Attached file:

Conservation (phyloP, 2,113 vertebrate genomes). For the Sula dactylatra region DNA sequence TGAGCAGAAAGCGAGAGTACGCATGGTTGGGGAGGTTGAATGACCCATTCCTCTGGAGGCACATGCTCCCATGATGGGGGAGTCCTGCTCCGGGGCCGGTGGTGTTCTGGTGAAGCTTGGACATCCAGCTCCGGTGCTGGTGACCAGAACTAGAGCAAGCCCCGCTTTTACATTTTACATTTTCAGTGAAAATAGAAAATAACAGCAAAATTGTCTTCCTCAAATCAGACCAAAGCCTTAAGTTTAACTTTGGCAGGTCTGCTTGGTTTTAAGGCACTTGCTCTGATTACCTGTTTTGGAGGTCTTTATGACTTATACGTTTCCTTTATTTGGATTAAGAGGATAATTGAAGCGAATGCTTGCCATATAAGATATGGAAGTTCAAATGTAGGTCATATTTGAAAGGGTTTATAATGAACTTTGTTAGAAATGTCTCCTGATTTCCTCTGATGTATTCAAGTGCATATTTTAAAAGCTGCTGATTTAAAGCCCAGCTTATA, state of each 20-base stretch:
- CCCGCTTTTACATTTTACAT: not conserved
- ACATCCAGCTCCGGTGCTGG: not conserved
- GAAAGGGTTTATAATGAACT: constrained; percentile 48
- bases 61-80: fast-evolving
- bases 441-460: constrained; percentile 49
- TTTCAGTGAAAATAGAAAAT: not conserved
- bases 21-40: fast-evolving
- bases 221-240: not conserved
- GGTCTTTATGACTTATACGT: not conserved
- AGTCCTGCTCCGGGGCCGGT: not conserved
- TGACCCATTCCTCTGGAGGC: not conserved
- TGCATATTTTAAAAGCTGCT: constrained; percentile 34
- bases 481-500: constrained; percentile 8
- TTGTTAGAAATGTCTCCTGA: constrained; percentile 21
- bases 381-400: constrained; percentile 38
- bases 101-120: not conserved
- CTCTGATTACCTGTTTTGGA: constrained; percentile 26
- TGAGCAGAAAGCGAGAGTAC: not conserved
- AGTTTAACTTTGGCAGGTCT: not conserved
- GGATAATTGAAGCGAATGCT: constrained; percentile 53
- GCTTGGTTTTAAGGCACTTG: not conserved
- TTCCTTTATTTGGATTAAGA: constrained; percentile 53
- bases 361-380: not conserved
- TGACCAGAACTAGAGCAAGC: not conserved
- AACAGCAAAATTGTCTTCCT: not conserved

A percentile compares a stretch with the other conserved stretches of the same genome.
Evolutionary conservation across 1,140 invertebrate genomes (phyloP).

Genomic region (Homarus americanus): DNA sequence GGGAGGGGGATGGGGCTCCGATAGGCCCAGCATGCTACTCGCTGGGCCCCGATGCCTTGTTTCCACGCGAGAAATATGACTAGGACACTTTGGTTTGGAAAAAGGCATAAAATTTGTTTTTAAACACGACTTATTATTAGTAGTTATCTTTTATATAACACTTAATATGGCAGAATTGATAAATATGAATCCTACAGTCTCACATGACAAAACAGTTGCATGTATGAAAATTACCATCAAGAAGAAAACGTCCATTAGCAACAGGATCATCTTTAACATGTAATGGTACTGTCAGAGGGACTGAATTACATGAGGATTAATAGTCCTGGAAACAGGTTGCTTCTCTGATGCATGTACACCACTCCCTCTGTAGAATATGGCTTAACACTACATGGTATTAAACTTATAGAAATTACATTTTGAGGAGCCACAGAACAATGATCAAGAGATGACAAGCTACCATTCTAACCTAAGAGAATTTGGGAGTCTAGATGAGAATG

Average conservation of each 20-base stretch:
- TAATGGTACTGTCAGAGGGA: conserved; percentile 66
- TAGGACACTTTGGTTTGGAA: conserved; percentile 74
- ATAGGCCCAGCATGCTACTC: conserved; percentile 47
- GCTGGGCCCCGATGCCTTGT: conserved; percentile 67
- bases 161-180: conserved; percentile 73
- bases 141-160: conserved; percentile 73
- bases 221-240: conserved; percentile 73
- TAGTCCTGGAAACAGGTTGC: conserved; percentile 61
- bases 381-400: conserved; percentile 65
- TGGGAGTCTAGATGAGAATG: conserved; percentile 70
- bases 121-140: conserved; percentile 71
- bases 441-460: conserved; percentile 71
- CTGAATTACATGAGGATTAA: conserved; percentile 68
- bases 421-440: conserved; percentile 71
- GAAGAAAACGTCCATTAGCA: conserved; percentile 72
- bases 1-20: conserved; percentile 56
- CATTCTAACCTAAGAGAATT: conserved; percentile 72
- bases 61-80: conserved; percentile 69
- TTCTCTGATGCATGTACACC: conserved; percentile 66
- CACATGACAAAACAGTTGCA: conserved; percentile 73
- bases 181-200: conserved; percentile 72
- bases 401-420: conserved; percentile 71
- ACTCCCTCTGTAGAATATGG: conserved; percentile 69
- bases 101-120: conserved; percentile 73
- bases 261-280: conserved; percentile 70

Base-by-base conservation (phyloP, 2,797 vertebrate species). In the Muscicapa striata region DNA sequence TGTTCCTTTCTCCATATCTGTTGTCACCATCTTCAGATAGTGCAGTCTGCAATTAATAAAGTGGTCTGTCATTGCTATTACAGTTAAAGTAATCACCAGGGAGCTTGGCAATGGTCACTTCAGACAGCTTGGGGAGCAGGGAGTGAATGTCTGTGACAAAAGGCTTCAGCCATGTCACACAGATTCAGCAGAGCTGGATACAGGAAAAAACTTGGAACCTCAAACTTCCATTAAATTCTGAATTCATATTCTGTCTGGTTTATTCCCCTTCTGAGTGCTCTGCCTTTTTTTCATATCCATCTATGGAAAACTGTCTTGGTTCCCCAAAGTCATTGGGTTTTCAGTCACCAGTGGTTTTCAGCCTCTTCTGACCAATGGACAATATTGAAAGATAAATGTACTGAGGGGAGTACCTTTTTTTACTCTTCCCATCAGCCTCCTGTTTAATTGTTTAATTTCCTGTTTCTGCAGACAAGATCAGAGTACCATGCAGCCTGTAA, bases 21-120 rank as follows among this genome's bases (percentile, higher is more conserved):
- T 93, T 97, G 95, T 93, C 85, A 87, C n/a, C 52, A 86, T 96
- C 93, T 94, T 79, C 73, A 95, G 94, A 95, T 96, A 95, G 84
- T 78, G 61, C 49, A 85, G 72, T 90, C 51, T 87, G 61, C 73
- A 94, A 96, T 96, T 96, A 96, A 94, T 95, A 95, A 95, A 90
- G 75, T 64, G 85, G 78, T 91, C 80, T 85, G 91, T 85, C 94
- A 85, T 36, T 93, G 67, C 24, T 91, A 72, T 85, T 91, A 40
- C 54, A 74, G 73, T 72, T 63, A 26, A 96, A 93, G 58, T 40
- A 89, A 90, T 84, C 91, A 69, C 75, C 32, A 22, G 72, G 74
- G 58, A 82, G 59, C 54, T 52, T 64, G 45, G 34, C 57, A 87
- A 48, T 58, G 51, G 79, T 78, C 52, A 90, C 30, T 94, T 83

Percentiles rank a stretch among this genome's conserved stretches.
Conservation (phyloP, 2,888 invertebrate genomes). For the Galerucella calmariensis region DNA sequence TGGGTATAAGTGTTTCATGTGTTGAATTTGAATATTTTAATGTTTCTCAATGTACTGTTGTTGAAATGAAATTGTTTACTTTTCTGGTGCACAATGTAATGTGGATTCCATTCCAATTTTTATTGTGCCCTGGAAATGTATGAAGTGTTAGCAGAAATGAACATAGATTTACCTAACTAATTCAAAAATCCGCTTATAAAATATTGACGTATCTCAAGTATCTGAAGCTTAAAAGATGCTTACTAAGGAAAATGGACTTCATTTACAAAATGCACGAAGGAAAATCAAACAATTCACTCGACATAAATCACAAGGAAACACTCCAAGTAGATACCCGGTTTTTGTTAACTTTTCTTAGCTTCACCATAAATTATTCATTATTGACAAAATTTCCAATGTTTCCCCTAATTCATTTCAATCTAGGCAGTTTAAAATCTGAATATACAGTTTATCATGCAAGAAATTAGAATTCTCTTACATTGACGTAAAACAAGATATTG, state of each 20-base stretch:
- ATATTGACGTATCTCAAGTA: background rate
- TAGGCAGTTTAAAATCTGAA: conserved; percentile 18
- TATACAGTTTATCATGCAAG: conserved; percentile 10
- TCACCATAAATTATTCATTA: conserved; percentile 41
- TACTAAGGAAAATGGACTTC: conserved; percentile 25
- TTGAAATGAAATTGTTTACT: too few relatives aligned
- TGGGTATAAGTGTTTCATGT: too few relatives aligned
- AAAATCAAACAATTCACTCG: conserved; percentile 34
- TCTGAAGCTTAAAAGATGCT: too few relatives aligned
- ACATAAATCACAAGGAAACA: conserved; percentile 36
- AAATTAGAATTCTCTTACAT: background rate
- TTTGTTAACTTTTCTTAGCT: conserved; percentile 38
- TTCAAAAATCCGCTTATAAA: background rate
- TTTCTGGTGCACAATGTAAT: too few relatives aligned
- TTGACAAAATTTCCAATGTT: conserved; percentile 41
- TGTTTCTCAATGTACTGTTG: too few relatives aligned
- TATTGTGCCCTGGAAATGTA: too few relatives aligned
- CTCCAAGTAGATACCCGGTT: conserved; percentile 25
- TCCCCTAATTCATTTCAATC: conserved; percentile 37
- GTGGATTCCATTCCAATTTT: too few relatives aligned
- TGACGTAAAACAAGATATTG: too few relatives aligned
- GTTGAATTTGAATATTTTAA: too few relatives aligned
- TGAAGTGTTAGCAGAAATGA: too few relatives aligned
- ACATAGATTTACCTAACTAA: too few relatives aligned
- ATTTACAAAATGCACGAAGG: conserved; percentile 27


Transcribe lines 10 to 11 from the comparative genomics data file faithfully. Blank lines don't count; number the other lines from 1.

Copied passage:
- GGTCTTTATGACTTATACGT: not conserved
- AGTCCTGCTCCGGGGCCGGT: not conserved